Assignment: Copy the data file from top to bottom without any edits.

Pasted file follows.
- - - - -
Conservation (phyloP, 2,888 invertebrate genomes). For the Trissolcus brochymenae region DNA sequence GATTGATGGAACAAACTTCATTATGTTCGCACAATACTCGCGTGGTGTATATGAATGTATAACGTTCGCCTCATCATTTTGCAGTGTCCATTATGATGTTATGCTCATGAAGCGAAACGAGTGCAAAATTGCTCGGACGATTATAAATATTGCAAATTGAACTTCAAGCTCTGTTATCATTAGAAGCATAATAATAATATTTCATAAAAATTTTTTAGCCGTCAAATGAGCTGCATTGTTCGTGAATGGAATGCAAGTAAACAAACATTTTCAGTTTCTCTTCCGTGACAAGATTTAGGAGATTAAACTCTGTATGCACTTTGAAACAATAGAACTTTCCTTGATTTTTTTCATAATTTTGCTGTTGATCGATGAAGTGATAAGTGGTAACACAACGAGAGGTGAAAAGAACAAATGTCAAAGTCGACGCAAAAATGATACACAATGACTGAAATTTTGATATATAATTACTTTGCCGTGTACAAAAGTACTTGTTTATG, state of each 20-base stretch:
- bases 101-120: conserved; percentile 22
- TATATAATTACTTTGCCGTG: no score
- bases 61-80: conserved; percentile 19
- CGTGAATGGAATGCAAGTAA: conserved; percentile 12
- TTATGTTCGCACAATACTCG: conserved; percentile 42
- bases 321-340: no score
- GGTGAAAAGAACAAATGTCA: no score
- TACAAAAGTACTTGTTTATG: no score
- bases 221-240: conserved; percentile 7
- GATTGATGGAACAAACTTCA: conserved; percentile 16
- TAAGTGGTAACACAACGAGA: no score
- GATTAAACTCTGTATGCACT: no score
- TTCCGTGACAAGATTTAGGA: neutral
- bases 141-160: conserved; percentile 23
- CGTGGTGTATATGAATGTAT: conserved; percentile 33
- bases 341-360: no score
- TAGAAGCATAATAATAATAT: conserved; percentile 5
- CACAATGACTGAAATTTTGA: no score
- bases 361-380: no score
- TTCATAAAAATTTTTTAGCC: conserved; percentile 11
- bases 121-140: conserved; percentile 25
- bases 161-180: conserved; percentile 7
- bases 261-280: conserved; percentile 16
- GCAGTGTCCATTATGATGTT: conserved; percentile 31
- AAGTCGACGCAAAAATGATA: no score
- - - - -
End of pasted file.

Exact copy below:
Conservation (phyloP, 2,888 invertebrate genomes). For the Trissolcus brochymenae region DNA sequence GATTGATGGAACAAACTTCATTATGTTCGCACAATACTCGCGTGGTGTATATGAATGTATAACGTTCGCCTCATCATTTTGCAGTGTCCATTATGATGTTATGCTCATGAAGCGAAACGAGTGCAAAATTGCTCGGACGATTATAAATATTGCAAATTGAACTTCAAGCTCTGTTATCATTAGAAGCATAATAATAATATTTCATAAAAATTTTTTAGCCGTCAAATGAGCTGCATTGTTCGTGAATGGAATGCAAGTAAACAAACATTTTCAGTTTCTCTTCCGTGACAAGATTTAGGAGATTAAACTCTGTATGCACTTTGAAACAATAGAACTTTCCTTGATTTTTTTCATAATTTTGCTGTTGATCGATGAAGTGATAAGTGGTAACACAACGAGAGGTGAAAAGAACAAATGTCAAAGTCGACGCAAAAATGATACACAATGACTGAAATTTTGATATATAATTACTTTGCCGTGTACAAAAGTACTTGTTTATG, state of each 20-base stretch:
- bases 101-120: conserved; percentile 22
- TATATAATTACTTTGCCGTG: no score
- bases 61-80: conserved; percentile 19
- CGTGAATGGAATGCAAGTAA: conserved; percentile 12
- TTATGTTCGCACAATACTCG: conserved; percentile 42
- bases 321-340: no score
- GGTGAAAAGAACAAATGTCA: no score
- TACAAAAGTACTTGTTTATG: no score
- bases 221-240: conserved; percentile 7
- GATTGATGGAACAAACTTCA: conserved; percentile 16
- TAAGTGGTAACACAACGAGA: no score
- GATTAAACTCTGTATGCACT: no score
- TTCCGTGACAAGATTTAGGA: neutral
- bases 141-160: conserved; percentile 23
- CGTGGTGTATATGAATGTAT: conserved; percentile 33
- bases 341-360: no score
- TAGAAGCATAATAATAATAT: conserved; percentile 5
- CACAATGACTGAAATTTTGA: no score
- bases 361-380: no score
- TTCATAAAAATTTTTTAGCC: conserved; percentile 11
- bases 121-140: conserved; percentile 25
- bases 161-180: conserved; percentile 7
- bases 261-280: conserved; percentile 16
- GCAGTGTCCATTATGATGTT: conserved; percentile 31
- AAGTCGACGCAAAAATGATA: no score